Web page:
Dear Editors: Remember the reader: If you make news accessible and informative, readers might buy the paper. If you fill it with unintelligible gobbledygook, they probably won’t.
The gobbledygook factor hit two headlines in the paper this morning. A copy editor uses Scotus as if it’s a common, well-known word. It isn't. Neither news story uses, defines or explains Scotus – which English majors take to mean their favorite Medieval philosopher and historian, John Duns Scotus.
In today’s context, SCOTUS, whether up or down (caps or not) is news jargon. It stands for Supreme Court of the United States and probably originated in a busy reporter’s handwritten notes. A similar acronym, POTUS, is shorthand for president of the United States and was occasionally used in the televsion series "The West Wing." Acronyms are rendered all-caps, unless like radar, laser, scuba and a few others, they have grown so useful that they’ve morphed into real words.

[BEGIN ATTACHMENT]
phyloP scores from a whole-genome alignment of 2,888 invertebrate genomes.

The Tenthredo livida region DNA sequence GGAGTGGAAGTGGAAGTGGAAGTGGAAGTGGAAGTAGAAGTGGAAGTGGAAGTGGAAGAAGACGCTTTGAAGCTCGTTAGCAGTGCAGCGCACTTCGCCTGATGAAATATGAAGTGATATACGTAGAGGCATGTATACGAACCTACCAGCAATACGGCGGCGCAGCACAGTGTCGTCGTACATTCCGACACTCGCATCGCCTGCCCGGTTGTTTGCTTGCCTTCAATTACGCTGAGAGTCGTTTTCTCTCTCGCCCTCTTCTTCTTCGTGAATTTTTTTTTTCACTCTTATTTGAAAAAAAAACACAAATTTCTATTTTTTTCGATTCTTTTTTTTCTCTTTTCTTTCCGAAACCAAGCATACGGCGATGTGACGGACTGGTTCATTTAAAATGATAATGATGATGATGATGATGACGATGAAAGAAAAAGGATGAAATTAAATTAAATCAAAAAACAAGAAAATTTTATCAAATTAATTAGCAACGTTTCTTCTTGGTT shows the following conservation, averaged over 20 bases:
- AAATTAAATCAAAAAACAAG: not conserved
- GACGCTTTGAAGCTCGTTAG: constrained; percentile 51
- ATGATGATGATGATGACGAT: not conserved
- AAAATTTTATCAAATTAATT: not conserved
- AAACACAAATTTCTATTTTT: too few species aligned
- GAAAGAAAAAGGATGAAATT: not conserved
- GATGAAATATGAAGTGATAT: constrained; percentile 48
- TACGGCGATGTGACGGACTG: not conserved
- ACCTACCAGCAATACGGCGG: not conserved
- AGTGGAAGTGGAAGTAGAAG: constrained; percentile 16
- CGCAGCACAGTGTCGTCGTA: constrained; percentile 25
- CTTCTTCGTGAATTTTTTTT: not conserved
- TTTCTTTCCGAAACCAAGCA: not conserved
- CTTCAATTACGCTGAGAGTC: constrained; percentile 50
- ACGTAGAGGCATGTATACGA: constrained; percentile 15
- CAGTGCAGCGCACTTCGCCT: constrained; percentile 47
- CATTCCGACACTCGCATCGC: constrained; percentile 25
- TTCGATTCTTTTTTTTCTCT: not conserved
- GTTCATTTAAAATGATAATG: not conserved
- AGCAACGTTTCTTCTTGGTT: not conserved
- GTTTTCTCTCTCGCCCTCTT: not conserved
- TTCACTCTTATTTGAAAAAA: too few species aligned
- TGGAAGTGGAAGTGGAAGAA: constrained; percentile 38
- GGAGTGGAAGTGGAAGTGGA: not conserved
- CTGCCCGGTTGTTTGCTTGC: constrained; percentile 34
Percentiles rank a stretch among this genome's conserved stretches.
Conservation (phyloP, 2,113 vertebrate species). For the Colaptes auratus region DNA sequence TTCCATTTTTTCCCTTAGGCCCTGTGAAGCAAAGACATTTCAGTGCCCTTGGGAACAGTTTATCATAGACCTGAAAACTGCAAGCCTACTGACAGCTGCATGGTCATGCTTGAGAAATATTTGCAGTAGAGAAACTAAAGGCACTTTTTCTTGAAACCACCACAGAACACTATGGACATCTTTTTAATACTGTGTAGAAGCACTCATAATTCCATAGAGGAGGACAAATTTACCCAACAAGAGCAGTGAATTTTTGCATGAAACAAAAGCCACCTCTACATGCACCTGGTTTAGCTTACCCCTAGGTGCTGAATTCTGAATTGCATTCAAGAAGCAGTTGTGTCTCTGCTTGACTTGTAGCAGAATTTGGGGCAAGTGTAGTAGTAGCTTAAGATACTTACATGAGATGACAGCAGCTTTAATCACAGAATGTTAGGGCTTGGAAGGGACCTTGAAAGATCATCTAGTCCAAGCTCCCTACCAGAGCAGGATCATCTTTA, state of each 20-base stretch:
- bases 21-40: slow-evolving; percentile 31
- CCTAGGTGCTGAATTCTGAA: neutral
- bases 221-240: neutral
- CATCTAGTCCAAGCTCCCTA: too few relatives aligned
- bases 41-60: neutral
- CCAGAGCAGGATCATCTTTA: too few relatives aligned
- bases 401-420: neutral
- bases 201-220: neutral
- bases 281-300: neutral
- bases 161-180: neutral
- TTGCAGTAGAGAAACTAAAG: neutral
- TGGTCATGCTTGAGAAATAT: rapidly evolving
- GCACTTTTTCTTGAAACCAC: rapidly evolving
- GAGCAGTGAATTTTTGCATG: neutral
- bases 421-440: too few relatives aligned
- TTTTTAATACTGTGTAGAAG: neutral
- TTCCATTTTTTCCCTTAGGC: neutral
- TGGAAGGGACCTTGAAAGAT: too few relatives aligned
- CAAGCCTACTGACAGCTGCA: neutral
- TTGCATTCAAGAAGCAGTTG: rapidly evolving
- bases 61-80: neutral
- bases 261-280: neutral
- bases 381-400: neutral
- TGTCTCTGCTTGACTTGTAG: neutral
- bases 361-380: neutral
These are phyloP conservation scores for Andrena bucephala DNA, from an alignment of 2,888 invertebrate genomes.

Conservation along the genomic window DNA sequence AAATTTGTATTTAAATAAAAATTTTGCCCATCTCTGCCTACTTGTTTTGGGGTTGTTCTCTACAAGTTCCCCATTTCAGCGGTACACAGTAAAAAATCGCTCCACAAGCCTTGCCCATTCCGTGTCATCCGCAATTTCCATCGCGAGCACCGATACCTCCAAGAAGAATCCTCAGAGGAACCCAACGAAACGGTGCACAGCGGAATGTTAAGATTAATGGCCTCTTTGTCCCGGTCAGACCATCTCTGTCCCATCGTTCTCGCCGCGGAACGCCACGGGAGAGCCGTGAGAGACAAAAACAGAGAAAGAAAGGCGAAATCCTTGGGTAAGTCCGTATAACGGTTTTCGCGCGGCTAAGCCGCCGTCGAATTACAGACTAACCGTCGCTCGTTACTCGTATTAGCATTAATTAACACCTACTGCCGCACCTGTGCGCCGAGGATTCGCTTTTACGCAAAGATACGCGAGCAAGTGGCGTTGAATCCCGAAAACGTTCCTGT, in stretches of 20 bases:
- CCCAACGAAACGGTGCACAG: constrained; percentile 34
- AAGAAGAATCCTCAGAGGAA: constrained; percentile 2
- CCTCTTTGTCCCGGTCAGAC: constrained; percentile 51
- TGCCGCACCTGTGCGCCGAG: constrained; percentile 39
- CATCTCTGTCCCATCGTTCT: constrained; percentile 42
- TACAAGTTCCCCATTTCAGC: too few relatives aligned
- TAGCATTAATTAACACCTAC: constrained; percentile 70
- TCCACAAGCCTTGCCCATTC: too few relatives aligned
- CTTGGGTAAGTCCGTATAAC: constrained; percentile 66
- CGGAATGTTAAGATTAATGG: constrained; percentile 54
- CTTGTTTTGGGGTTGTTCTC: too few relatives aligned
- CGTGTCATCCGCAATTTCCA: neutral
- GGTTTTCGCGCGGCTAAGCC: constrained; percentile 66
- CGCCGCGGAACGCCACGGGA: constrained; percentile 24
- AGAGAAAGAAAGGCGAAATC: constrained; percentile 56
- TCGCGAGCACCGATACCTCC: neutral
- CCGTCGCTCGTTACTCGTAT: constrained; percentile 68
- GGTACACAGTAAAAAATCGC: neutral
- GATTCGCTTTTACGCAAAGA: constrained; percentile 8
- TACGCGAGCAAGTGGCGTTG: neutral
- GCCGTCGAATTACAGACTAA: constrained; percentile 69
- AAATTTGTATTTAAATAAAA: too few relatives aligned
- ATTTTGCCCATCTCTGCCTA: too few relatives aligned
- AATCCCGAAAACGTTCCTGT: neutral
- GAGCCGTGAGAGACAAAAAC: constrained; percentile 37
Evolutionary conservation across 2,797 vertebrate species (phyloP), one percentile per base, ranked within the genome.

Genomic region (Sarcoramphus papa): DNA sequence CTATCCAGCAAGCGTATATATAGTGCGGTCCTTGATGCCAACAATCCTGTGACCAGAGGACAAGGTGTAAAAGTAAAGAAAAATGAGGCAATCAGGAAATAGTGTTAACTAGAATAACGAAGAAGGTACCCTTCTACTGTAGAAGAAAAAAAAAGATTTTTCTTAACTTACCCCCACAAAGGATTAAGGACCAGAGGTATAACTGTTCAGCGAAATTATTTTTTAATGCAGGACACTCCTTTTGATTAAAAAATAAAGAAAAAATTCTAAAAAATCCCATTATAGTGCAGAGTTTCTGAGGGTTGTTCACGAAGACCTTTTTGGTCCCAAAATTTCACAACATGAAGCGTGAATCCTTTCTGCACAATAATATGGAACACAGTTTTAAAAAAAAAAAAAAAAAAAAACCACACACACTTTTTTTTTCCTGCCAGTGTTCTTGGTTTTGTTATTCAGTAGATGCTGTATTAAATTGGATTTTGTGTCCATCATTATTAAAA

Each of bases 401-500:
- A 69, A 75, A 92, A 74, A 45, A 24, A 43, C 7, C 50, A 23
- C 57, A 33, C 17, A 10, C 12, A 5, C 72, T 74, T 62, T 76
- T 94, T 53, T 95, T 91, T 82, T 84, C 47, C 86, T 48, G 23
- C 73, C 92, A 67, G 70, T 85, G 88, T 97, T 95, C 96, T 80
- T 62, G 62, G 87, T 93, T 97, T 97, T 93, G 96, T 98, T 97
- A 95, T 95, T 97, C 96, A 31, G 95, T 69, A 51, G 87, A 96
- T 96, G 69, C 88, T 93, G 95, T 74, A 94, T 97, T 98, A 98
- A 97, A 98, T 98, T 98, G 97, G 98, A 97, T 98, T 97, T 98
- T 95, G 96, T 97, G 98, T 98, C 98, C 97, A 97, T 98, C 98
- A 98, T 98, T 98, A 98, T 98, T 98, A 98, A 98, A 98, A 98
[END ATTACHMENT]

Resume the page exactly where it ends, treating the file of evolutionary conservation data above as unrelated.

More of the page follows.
There’s a lot of jargon in journalism. Choice chunks of it are spreading across the Internet, of which SCOTUS and POTUS are prime examples. But remember, dear editors, people inside newsrooms call the first paragraph of a story a lede and they speak of grafs, heds, pix and biz. There’re a lot more, but no editor would think of putting insider lingo into a headline or story (except at the Sun where Southwest Florida Water Management District, correctly shortened to SFWMD, is regularly rendered -- even on first reference -- as the made-up and snide Swiftmud).
Putting your industry’s jargon into your headline says “Look at me! I growed up to be a editer!” Grown-up editors put readers first, not themselves.
Worse, if the reader reaches for a dictionary in search of the word, she won't find scotus in this sense anywhere. It hasn't reached Merriam-Webster, Webster's New World, the OED or a half dozen others OWW has searched.